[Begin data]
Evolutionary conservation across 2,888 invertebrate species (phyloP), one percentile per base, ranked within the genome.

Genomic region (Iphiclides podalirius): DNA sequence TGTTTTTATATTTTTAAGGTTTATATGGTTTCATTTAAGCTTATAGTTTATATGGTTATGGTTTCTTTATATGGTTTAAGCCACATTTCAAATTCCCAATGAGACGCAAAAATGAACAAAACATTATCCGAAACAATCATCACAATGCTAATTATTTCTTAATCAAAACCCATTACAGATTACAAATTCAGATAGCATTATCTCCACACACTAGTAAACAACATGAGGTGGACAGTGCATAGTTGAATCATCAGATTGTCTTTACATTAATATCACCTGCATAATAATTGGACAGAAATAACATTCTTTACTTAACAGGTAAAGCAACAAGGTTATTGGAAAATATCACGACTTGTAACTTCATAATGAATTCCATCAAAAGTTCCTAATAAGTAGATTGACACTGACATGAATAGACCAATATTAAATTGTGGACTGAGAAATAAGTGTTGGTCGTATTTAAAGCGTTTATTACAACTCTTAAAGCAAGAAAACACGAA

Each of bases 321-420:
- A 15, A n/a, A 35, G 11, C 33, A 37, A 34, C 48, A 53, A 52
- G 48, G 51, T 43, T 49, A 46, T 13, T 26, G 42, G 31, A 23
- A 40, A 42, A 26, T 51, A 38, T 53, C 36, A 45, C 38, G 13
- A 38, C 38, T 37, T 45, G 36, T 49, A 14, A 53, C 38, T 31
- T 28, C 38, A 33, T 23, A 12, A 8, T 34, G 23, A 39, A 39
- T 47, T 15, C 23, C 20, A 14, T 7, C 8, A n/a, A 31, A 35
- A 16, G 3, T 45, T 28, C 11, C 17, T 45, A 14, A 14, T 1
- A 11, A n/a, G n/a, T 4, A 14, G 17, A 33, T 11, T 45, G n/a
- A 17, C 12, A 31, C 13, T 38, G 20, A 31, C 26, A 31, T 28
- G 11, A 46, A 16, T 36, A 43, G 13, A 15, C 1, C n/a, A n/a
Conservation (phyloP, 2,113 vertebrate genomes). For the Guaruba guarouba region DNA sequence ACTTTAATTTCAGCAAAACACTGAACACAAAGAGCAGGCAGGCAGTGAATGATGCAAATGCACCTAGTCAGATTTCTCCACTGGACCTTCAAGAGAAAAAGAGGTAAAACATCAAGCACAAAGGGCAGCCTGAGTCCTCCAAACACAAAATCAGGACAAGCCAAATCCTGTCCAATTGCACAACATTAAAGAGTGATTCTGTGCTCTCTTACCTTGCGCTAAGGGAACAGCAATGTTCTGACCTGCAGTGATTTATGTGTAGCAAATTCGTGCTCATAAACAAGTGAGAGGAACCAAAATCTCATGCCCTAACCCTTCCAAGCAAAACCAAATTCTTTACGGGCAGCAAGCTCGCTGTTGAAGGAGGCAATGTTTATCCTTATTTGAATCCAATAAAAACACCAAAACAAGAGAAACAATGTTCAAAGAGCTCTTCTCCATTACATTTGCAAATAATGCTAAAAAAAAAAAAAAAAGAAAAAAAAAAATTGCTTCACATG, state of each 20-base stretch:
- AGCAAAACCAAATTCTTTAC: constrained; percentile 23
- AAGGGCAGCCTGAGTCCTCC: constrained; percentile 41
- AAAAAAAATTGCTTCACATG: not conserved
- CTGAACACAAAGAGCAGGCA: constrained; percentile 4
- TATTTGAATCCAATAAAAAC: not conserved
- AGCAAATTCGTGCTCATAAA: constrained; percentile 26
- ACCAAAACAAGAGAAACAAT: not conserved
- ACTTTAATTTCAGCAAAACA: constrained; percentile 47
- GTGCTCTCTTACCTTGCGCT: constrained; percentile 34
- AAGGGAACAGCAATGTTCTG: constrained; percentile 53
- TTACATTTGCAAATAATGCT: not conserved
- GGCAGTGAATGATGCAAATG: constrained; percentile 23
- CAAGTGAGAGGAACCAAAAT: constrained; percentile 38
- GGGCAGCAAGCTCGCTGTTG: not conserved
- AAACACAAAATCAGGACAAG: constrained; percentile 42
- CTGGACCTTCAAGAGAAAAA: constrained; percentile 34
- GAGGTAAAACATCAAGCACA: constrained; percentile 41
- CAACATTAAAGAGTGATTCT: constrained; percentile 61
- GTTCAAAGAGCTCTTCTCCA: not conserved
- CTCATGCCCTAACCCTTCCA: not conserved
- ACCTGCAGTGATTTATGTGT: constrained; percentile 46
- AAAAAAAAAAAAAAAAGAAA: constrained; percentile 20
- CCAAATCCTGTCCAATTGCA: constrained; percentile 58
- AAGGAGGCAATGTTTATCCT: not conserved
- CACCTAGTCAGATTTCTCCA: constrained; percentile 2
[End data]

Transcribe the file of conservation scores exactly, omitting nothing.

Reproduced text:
Evolutionary conservation across 2,888 invertebrate species (phyloP), one percentile per base, ranked within the genome.

Genomic region (Iphiclides podalirius): DNA sequence TGTTTTTATATTTTTAAGGTTTATATGGTTTCATTTAAGCTTATAGTTTATATGGTTATGGTTTCTTTATATGGTTTAAGCCACATTTCAAATTCCCAATGAGACGCAAAAATGAACAAAACATTATCCGAAACAATCATCACAATGCTAATTATTTCTTAATCAAAACCCATTACAGATTACAAATTCAGATAGCATTATCTCCACACACTAGTAAACAACATGAGGTGGACAGTGCATAGTTGAATCATCAGATTGTCTTTACATTAATATCACCTGCATAATAATTGGACAGAAATAACATTCTTTACTTAACAGGTAAAGCAACAAGGTTATTGGAAAATATCACGACTTGTAACTTCATAATGAATTCCATCAAAAGTTCCTAATAAGTAGATTGACACTGACATGAATAGACCAATATTAAATTGTGGACTGAGAAATAAGTGTTGGTCGTATTTAAAGCGTTTATTACAACTCTTAAAGCAAGAAAACACGAA

Each of bases 321-420:
- A 15, A n/a, A 35, G 11, C 33, A 37, A 34, C 48, A 53, A 52
- G 48, G 51, T 43, T 49, A 46, T 13, T 26, G 42, G 31, A 23
- A 40, A 42, A 26, T 51, A 38, T 53, C 36, A 45, C 38, G 13
- A 38, C 38, T 37, T 45, G 36, T 49, A 14, A 53, C 38, T 31
- T 28, C 38, A 33, T 23, A 12, A 8, T 34, G 23, A 39, A 39
- T 47, T 15, C 23, C 20, A 14, T 7, C 8, A n/a, A 31, A 35
- A 16, G 3, T 45, T 28, C 11, C 17, T 45, A 14, A 14, T 1
- A 11, A n/a, G n/a, T 4, A 14, G 17, A 33, T 11, T 45, G n/a
- A 17, C 12, A 31, C 13, T 38, G 20, A 31, C 26, A 31, T 28
- G 11, A 46, A 16, T 36, A 43, G 13, A 15, C 1, C n/a, A n/a
Conservation (phyloP, 2,113 vertebrate genomes). For the Guaruba guarouba region DNA sequence ACTTTAATTTCAGCAAAACACTGAACACAAAGAGCAGGCAGGCAGTGAATGATGCAAATGCACCTAGTCAGATTTCTCCACTGGACCTTCAAGAGAAAAAGAGGTAAAACATCAAGCACAAAGGGCAGCCTGAGTCCTCCAAACACAAAATCAGGACAAGCCAAATCCTGTCCAATTGCACAACATTAAAGAGTGATTCTGTGCTCTCTTACCTTGCGCTAAGGGAACAGCAATGTTCTGACCTGCAGTGATTTATGTGTAGCAAATTCGTGCTCATAAACAAGTGAGAGGAACCAAAATCTCATGCCCTAACCCTTCCAAGCAAAACCAAATTCTTTACGGGCAGCAAGCTCGCTGTTGAAGGAGGCAATGTTTATCCTTATTTGAATCCAATAAAAACACCAAAACAAGAGAAACAATGTTCAAAGAGCTCTTCTCCATTACATTTGCAAATAATGCTAAAAAAAAAAAAAAAAGAAAAAAAAAAATTGCTTCACATG, state of each 20-base stretch:
- AGCAAAACCAAATTCTTTAC: constrained; percentile 23
- AAGGGCAGCCTGAGTCCTCC: constrained; percentile 41
- AAAAAAAATTGCTTCACATG: not conserved
- CTGAACACAAAGAGCAGGCA: constrained; percentile 4
- TATTTGAATCCAATAAAAAC: not conserved
- AGCAAATTCGTGCTCATAAA: constrained; percentile 26
- ACCAAAACAAGAGAAACAAT: not conserved
- ACTTTAATTTCAGCAAAACA: constrained; percentile 47
- GTGCTCTCTTACCTTGCGCT: constrained; percentile 34
- AAGGGAACAGCAATGTTCTG: constrained; percentile 53
- TTACATTTGCAAATAATGCT: not conserved
- GGCAGTGAATGATGCAAATG: constrained; percentile 23
- CAAGTGAGAGGAACCAAAAT: constrained; percentile 38
- GGGCAGCAAGCTCGCTGTTG: not conserved
- AAACACAAAATCAGGACAAG: constrained; percentile 42
- CTGGACCTTCAAGAGAAAAA: constrained; percentile 34
- GAGGTAAAACATCAAGCACA: constrained; percentile 41
- CAACATTAAAGAGTGATTCT: constrained; percentile 61
- GTTCAAAGAGCTCTTCTCCA: not conserved
- CTCATGCCCTAACCCTTCCA: not conserved
- ACCTGCAGTGATTTATGTGT: constrained; percentile 46
- AAAAAAAAAAAAAAAAGAAA: constrained; percentile 20
- CCAAATCCTGTCCAATTGCA: constrained; percentile 58
- AAGGAGGCAATGTTTATCCT: not conserved
- CACCTAGTCAGATTTCTCCA: constrained; percentile 2